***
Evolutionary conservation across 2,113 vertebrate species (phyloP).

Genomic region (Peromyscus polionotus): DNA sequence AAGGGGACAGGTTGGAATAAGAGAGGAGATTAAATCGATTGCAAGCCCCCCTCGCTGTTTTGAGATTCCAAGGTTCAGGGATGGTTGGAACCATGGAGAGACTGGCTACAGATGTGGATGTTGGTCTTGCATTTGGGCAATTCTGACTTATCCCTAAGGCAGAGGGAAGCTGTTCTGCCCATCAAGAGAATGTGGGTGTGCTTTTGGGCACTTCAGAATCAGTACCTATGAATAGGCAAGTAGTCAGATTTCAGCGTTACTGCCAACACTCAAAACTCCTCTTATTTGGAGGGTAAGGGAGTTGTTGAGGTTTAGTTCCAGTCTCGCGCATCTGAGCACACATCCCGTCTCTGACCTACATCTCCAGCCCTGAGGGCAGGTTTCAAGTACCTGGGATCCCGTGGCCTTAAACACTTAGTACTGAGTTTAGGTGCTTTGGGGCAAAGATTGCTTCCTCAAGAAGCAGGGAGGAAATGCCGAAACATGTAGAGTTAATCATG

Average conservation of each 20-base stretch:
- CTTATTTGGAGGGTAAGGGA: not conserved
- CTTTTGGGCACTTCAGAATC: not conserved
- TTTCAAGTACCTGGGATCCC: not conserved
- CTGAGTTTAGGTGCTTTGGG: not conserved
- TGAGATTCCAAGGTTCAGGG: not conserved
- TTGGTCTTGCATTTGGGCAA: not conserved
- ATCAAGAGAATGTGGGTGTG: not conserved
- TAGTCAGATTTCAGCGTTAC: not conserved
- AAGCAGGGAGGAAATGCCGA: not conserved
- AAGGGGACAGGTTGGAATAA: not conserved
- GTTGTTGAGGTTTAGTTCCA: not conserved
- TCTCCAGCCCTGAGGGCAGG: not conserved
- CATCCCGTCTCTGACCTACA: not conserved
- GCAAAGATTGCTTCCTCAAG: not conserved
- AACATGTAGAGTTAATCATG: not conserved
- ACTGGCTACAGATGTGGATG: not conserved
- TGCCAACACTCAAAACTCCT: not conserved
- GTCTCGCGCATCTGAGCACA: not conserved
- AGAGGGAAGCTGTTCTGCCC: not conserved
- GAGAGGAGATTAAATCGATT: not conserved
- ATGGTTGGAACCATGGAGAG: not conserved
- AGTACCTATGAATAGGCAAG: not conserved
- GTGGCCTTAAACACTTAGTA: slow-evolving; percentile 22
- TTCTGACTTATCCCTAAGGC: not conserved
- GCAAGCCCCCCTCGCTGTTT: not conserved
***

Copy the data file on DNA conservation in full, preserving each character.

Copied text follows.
Evolutionary conservation across 2,113 vertebrate species (phyloP).

Genomic region (Peromyscus polionotus): DNA sequence AAGGGGACAGGTTGGAATAAGAGAGGAGATTAAATCGATTGCAAGCCCCCCTCGCTGTTTTGAGATTCCAAGGTTCAGGGATGGTTGGAACCATGGAGAGACTGGCTACAGATGTGGATGTTGGTCTTGCATTTGGGCAATTCTGACTTATCCCTAAGGCAGAGGGAAGCTGTTCTGCCCATCAAGAGAATGTGGGTGTGCTTTTGGGCACTTCAGAATCAGTACCTATGAATAGGCAAGTAGTCAGATTTCAGCGTTACTGCCAACACTCAAAACTCCTCTTATTTGGAGGGTAAGGGAGTTGTTGAGGTTTAGTTCCAGTCTCGCGCATCTGAGCACACATCCCGTCTCTGACCTACATCTCCAGCCCTGAGGGCAGGTTTCAAGTACCTGGGATCCCGTGGCCTTAAACACTTAGTACTGAGTTTAGGTGCTTTGGGGCAAAGATTGCTTCCTCAAGAAGCAGGGAGGAAATGCCGAAACATGTAGAGTTAATCATG

Average conservation of each 20-base stretch:
- CTTATTTGGAGGGTAAGGGA: not conserved
- CTTTTGGGCACTTCAGAATC: not conserved
- TTTCAAGTACCTGGGATCCC: not conserved
- CTGAGTTTAGGTGCTTTGGG: not conserved
- TGAGATTCCAAGGTTCAGGG: not conserved
- TTGGTCTTGCATTTGGGCAA: not conserved
- ATCAAGAGAATGTGGGTGTG: not conserved
- TAGTCAGATTTCAGCGTTAC: not conserved
- AAGCAGGGAGGAAATGCCGA: not conserved
- AAGGGGACAGGTTGGAATAA: not conserved
- GTTGTTGAGGTTTAGTTCCA: not conserved
- TCTCCAGCCCTGAGGGCAGG: not conserved
- CATCCCGTCTCTGACCTACA: not conserved
- GCAAAGATTGCTTCCTCAAG: not conserved
- AACATGTAGAGTTAATCATG: not conserved
- ACTGGCTACAGATGTGGATG: not conserved
- TGCCAACACTCAAAACTCCT: not conserved
- GTCTCGCGCATCTGAGCACA: not conserved
- AGAGGGAAGCTGTTCTGCCC: not conserved
- GAGAGGAGATTAAATCGATT: not conserved
- ATGGTTGGAACCATGGAGAG: not conserved
- AGTACCTATGAATAGGCAAG: not conserved
- GTGGCCTTAAACACTTAGTA: slow-evolving; percentile 22
- TTCTGACTTATCCCTAAGGC: not conserved
- GCAAGCCCCCCTCGCTGTTT: not conserved